Many thanks to Professor Melanie Schuessler Bond for this introduction to her new book, the third in our Medieval and Renaissance Clothing and Textiles series.
James V, King of Scotland, died in late 1542, leaving only an infant daughter (later known as Mary, Queen of Scots) as heir. After some rather murky back-room wrangling, James Hamilton, Earl of Arran emerged as regent. His defense against England’s “Rough Wooing” is well-documented, but the rather vast purchases of clothing and accessories he authorized for himself, his household, and his political allies over the eleven years of his regency have not been much discussed.
These purchases are recorded in a set of accounts that detail expenditures on everything from food for horses to cannon repair. My book extracts the thousands of entries regarding clothing and accessories and presents a transcription and translation of them as well as analysis and discussion of clothing types. The entries are organized by recipient to create “wardrobe biographies” that tell us much about the fashion of the time, gradations of social status, Arran’s relationship with each person, and even their taste in clothing.
The number of items Arran purchased for himself is somewhat staggering considering the relatively small wardrobes of the sixteenth century: fifteen gowns and night gowns, sixty coats, forty-three cloaks (many of which formed a matching set with a coat), forty-six doublets, forty-eight pairs of thighs of hose, thirty-five pairs of legs of hose, dozens of pairs of shoes, and many other items. He also appropriated for his own use some items of the late king’s wardrobe, as can be seen from this entry in the accounts:
Item þe xxx day of nouember for half ane quarter of blak satyng, half ane quarter crammesy sating and half ane quarter quhyte sating to eik þe syde semys of thre doublattis quhilkis war þe kingis gracis of before—xx s
[Item, the 30th day of November, for ⅛ ell of black satin, ⅛ ell of crimson satin, and ⅛ ell of white satin, to enlarge the side seams of the doublets which were previously the king’s grace’s, 20s.]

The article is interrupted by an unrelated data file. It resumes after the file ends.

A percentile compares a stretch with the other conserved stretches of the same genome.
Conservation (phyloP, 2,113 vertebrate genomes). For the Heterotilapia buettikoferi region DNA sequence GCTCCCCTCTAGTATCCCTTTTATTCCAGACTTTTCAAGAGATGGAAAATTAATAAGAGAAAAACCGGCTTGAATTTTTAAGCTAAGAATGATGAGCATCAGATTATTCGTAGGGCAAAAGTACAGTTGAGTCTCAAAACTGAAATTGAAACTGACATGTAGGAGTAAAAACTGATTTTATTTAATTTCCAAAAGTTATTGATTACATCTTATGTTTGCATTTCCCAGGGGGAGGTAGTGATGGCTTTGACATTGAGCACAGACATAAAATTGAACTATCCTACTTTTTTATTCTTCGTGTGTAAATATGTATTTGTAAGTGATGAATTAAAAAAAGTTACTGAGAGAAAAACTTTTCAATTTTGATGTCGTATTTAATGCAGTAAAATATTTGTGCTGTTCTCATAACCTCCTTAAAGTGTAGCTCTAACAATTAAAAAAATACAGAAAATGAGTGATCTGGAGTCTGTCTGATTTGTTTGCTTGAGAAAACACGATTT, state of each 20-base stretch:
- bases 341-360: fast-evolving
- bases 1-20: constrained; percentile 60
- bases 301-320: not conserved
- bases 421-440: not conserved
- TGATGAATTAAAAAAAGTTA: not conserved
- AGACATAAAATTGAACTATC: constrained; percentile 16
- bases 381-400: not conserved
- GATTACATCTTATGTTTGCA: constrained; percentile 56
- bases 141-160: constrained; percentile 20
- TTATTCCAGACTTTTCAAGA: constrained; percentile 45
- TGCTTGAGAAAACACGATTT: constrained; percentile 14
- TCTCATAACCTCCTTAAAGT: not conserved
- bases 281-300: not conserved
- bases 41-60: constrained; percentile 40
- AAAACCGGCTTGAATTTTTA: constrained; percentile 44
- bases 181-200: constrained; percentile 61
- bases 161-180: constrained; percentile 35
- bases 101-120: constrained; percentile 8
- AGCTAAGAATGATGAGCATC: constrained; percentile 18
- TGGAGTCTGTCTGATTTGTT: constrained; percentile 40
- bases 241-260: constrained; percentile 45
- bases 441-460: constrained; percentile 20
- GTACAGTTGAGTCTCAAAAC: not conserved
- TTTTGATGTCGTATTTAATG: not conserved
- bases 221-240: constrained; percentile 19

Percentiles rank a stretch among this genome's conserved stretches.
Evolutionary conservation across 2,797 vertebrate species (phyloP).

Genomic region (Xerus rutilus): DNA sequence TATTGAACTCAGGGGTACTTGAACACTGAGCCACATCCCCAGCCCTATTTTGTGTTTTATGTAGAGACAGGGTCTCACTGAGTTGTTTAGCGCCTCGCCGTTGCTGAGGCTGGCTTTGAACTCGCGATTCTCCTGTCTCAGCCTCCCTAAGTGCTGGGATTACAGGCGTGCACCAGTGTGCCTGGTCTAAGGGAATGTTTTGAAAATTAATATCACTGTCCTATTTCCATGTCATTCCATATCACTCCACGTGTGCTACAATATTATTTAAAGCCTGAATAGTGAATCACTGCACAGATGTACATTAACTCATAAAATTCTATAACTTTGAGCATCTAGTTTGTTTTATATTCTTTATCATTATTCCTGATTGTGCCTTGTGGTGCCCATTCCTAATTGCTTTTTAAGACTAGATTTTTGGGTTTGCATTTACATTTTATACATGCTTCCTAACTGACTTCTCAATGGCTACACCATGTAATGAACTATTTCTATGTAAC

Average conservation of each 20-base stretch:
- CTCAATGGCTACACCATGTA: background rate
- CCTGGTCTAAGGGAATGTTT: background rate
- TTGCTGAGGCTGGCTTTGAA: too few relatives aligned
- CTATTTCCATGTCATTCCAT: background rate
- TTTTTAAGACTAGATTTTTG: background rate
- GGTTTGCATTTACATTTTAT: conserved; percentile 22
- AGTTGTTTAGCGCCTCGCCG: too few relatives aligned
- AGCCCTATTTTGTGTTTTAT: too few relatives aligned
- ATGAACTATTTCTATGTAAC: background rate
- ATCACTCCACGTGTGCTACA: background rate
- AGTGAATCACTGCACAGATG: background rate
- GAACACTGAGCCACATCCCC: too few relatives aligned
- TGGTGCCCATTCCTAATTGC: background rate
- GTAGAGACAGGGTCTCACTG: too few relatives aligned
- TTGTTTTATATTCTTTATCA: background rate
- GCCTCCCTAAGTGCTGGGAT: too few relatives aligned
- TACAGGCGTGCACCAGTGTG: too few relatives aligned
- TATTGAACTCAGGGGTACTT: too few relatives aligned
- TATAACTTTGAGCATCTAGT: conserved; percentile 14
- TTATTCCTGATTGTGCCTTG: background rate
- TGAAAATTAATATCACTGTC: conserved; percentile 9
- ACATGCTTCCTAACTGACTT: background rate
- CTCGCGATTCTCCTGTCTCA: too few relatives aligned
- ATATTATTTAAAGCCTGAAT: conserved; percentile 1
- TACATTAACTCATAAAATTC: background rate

Arran was very concerned to maintain his image as a ruler, so in addition to the attention he paid his own wardrobe, he also outfitted several members of his retinue in display livery. This often took the form of particolored clothing with the right half in one color and the left in another (the colors were of course those of his own family heraldry). Particolored clothing had not been fashionable since the previous century, but it survived in the display livery employed by both James V of Scotland and Henry VIII of England, making it a good choice for someone who was filling in for royalty. Arran generally kept his trumpeters, fools, drivers, and a personal page in display livery to increase his consequence. Once such page, named Claude, was notable for the number of shoes he was provided—on average a pair every other month.
After the regent himself, his family received the largest grants of clothing per capita. From the entries for Arran’s youngest daughter Anne, it is clear that she preferred bright colors:
Item to be ane goun to his graces ȝongest douchter Ladye An tua elnis and ane half ȝallo taffate armosene price of þe elne xliiij s Summa—v li x s
[Item, to be a gown for his grace’s youngest daughter, Lady Anne, 2½ ells of yellow armosene taffeta, price of each ell 44s; total: £5 10s.]
She also received four sets of matching hoods and sleeves in crimson, white, yellow, and black satin and was evidently very pleased with them, as another identical group of four sets appears in the accounts for her just over a year later.
My book includes more on Lady Anne and much more on the wardrobes – livery, wedding clothing, mourning garb, and more – of many others, from beggars to earls.
This guest post was written by Melanie Schuessler Bond, Professor of Costume Design, Eastern Michigan University.